Fresh honesty is required over Brexit and a further referendum, Lynn News letters
It does more than illustrate a shallow definition of “Democracy”, but paradoxically outlines the reason for the division from which the country is now suffering.
David Cameron is credited with the notion that the referendum result would be “respected” and “binding”, but he was in no position to make such an announcement while democracy, then, as now, holds sway over dictatorship.
If we are to heal the appalling rift that currently blights our future, we have to abandon the sound bites and verbal bricks that constitute the walls between us. The Remain campaign was based on predictions, some of which were inaccurate, some that have not materialised, and some that have yet to be tested.
The Leave campaign and subsequent vote largely emanated from The Red Bus promise and the misleading refugee poster and accompanying warning of the imminent arrival of some 20 million Turks.
These original stances on both sides should now be relegated in the chain of argument, and replaced with a new honesty, as should the term “the will of the people” and its mendacious sibling of “what the country voted for”.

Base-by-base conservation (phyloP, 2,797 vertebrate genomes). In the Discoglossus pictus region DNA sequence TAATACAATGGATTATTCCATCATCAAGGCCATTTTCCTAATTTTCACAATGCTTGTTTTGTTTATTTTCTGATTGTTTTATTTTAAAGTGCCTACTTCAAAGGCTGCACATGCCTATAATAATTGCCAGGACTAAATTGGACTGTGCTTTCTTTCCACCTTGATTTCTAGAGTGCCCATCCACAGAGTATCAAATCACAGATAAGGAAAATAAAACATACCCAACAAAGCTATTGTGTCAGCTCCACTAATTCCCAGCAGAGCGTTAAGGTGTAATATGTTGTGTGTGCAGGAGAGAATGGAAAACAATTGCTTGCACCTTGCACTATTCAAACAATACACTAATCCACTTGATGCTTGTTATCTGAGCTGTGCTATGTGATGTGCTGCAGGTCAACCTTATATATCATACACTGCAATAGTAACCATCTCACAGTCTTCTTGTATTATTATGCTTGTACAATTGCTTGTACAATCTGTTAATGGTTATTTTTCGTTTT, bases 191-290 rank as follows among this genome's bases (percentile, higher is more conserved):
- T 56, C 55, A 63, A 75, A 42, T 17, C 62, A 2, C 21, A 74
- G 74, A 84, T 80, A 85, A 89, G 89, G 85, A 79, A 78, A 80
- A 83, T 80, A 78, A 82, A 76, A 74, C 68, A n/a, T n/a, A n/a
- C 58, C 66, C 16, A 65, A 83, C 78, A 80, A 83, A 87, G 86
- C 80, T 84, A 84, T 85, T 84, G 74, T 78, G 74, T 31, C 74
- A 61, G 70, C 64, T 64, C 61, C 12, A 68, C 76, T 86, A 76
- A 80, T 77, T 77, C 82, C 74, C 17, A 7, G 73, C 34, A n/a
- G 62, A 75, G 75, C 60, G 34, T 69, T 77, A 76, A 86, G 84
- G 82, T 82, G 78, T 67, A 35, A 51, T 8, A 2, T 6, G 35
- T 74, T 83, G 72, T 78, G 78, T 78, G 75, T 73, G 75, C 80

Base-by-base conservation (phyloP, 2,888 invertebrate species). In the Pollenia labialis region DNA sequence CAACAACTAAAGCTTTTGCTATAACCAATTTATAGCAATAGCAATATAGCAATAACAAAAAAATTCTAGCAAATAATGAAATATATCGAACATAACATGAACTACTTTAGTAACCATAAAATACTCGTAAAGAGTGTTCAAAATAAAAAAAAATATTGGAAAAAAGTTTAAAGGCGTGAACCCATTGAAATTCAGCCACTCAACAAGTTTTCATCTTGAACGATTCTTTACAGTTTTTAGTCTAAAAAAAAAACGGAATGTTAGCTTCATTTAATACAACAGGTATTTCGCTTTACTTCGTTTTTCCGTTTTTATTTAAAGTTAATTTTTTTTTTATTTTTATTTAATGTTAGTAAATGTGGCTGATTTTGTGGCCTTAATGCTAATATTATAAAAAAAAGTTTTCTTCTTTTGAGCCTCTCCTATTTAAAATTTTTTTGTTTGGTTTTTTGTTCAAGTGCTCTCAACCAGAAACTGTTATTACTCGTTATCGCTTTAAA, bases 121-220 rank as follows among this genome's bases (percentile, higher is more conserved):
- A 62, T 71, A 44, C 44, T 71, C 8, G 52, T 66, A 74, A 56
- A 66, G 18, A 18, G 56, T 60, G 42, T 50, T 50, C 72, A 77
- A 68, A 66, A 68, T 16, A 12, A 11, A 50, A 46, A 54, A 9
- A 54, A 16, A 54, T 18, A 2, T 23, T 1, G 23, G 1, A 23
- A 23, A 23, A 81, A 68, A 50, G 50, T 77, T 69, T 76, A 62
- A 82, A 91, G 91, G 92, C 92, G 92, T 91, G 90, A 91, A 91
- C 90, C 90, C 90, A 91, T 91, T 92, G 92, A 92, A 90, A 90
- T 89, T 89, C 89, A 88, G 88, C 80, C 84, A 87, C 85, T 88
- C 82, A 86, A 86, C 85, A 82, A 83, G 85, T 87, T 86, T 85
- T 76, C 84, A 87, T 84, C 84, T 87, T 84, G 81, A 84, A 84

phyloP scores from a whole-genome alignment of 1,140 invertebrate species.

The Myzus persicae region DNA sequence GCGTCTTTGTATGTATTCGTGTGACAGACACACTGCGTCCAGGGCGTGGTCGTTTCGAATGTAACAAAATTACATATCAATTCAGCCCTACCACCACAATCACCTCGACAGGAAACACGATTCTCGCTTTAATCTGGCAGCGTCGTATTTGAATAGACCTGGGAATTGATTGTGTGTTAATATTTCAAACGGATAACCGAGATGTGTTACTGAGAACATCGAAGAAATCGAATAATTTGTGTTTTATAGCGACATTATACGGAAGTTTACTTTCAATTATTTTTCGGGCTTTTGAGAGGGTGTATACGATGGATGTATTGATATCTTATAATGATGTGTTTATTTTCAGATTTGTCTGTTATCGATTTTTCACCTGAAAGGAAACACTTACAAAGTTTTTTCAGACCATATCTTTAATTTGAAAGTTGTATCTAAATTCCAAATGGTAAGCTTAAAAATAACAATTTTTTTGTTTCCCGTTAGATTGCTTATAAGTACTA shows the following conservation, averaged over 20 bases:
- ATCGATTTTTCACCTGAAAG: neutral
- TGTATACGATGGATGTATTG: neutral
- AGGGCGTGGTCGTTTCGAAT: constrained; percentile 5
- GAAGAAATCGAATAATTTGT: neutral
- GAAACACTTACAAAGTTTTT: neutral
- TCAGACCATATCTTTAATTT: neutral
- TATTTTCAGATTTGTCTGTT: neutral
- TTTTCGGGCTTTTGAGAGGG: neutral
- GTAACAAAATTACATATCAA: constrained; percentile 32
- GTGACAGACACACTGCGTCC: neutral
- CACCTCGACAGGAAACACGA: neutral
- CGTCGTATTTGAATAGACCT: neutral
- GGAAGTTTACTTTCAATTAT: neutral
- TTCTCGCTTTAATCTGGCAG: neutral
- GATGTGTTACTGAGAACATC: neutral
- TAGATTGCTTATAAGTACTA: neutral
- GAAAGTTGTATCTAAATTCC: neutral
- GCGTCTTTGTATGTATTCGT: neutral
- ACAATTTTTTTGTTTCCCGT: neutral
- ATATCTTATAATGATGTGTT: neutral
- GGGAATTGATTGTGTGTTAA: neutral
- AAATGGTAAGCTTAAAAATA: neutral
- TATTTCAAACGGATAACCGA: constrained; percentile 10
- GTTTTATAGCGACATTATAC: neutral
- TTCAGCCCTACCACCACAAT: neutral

We have to be honest enough to admit that only 37 per cent of the country voted to leave, and very slightly less to remain.
Once we have embraced the new honesty we would more easily accept the imperative of a fresh referendum, this time based on all that we now know about the impact of the entire saga, for good or evil. The argument that “we have already voted” would be irrelevant because those voters are all invited to vote again.
I can see no respectable reason for voters from either side to object to the offer of a fresh vote, especially if this one is to be genuinely binding by law, unlike the original.
Then we could all respect the result enough to renew relationships to a level capable of tackling the task of improving the country in the many areas of national life that require urgent attention.